A Beer for the Mardi Gras in You With the temeperature in the Valley already reaching 100 degrees, Riley’s would like to offer a Great Buy to cool you off from the scorching heat and damp humidity. “Great Buys” is a weekly special offered to the readership of The Pulse, in which Riley’s Wine and Spirits on Hixson Pike in Hixson picks something special from our large selections of beverages from around the world, lowers the price and discusses its origins. This week’s selection is a refreshing IPA beer from Abita called Jockamo. Jockamo is a beer from the Abita Brewing Company of Abita Springs, Louisiana, which is located about 30 miles north of New Orleans. Abita debuted in 1986, producing 1,500 barrels of beer. Today, the brewery produces more than 80,000 barrels annually. Among its most popular brews are Abita Golden, Abita Amber, Abita Purple Haze, and Abita Turbo Dog. Along with these staples, Abita also has a couple of seasonal brews and a root beer that does quite well on its own. Abita brews all of its beer using water from artesian wells in Abita Springs. In 2005, Stuff magazine named Turbo Dog “Brew of the Year”. Abita’s latest brew is the high-gravity (high alcohol content, above 6 percent alc/vol) IPA (India Pale Ale) Jockamo. IPAs are ales that are amber in color and are usually full of hoppy, malty flavors. IPAs’ origins can be traced back to 18thcentury England. The name “pale” refers to ale brewed from light or “pale” malt, which in turn, comes from lightly roasted barley. When 18th century English journeymen transported barrels of pale ale to India, it was a huge success among Indians, eventually becoming known as India Pale Ale.

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Free Will Astrology CANCER (June 21-July 22): Let’s do a check-in on your progress so far in 2010, Cancerian. The year’s half over, and I’m wondering if you’ve been cashing in on the unique invitations that life has been sending your way. The way I understand it, you’ve been summoned to emerge from your hiding place and go wandering around in exotic and unfamiliar places. Events that in the past may have turned you inward toward thoughts of safety have in recent months nudged you out in the direction of the Great Unknown. Have you been honest enough with yourself to recognize the call to adventure? Have you been wild and free enough to answer the call? If not, I suggest you find it in yourself to do so. The next six months will be prime time to head out on a glorious quest. LEO (July 23-Aug. 22): The year’s half over, Leo. Let’s take an inventory to see whether you’ve been taking maximum advantage of the special opportunities life has been offering you. Consider these questions: Has the quality of your intimate alliances become especially intense, invigorating, and catalytic in recent months? Have you created lots of small miracles with the people you care about most? Have you been willing to risk more to get the most out of togetherness, even if it means dealing with shadowy stuff that makes you uncomfortable? If there has been anything missing from your efforts in these heroic tasks, get to work. Between now and January 2011, you’ll have a mandate to go even deeper than you have since January 2010.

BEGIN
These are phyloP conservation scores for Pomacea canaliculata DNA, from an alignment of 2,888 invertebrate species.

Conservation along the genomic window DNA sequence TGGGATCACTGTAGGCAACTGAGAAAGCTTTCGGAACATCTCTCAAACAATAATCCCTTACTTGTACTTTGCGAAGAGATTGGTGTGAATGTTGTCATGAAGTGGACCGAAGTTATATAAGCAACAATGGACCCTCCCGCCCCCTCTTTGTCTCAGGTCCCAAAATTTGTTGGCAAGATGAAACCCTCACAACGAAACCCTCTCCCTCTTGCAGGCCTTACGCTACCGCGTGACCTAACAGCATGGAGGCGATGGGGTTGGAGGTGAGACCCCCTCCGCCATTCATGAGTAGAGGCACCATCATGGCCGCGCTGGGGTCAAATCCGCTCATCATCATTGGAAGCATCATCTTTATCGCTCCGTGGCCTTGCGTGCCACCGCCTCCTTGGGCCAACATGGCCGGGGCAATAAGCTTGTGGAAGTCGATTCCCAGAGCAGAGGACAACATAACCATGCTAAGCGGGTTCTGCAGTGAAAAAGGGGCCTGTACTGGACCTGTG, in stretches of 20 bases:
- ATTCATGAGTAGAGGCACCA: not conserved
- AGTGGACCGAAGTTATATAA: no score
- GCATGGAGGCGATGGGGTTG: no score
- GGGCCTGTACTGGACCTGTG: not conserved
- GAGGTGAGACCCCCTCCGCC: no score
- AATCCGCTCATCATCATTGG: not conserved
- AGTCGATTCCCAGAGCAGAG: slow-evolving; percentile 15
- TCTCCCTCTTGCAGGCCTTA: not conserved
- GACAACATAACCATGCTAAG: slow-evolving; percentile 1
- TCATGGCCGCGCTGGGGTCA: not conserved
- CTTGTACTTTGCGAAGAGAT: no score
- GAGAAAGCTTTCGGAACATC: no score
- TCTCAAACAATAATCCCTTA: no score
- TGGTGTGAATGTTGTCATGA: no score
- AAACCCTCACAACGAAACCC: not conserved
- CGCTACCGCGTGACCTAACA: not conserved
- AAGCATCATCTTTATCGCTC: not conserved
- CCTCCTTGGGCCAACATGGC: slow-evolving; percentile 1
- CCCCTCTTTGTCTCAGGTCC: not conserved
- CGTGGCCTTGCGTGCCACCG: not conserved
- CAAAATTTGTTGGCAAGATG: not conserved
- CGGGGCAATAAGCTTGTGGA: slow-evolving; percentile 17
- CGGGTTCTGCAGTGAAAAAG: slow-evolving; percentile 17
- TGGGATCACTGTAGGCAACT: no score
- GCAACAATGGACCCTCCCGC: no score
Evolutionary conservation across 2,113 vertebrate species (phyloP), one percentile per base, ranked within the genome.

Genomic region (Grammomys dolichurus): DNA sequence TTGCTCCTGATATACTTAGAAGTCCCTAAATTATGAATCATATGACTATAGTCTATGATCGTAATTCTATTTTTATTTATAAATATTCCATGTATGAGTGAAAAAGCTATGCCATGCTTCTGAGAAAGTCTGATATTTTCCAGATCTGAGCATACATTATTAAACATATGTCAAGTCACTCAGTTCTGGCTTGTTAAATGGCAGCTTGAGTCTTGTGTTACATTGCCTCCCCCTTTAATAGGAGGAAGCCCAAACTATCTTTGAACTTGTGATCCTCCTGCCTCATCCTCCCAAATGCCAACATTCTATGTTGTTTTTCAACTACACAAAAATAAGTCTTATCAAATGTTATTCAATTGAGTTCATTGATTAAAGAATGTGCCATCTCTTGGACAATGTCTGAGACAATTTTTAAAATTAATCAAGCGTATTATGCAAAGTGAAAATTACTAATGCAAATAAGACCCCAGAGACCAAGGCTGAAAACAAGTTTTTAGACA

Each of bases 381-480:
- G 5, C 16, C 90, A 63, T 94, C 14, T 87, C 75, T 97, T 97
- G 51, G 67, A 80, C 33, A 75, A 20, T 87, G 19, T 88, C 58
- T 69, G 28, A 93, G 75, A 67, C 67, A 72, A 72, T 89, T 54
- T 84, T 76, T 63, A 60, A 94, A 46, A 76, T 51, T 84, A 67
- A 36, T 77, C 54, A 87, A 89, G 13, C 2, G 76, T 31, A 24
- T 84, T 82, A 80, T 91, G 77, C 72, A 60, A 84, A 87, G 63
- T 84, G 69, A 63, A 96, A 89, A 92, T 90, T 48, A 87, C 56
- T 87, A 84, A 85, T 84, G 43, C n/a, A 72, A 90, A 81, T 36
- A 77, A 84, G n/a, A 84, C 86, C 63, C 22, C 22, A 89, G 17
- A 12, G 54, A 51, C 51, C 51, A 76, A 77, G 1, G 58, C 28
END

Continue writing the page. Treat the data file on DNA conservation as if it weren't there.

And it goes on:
Abita Jockamo is made much like the original pale ales, utilizing a coke-fired oven. Coke is a by-product of burning low ash and low sulfur coal. It’s a solid, grey, hard, porous substance that produces high levels of heat without gas or smoke, which could affect the taste of the barley. Jockamo (alcohol 6.5 percent) celebrates the fabled “Mardi Gras Indians” who, for more than 200 years, have sung and danced on the streets during Mardi Gras wearing handcrafted suits made from beads and feathers. The Indians celebrate traditions, and it’s with that in mind that Abita has crafted an IPA made much like the first IPAs of 18th century England. Jockamo has a reddish-amber color with a foamy, tan head. It contains aromas of mint, tropical fruit and hops, followed by sweet tastes of caramel and apricot. Overall, this is a refreshing IPA, sweeter and hoppier than most domestics. Riley’s offers Abita’s Jockamo by the six-pack for $9.99, plus tax, or singly for $1.75, plus tax.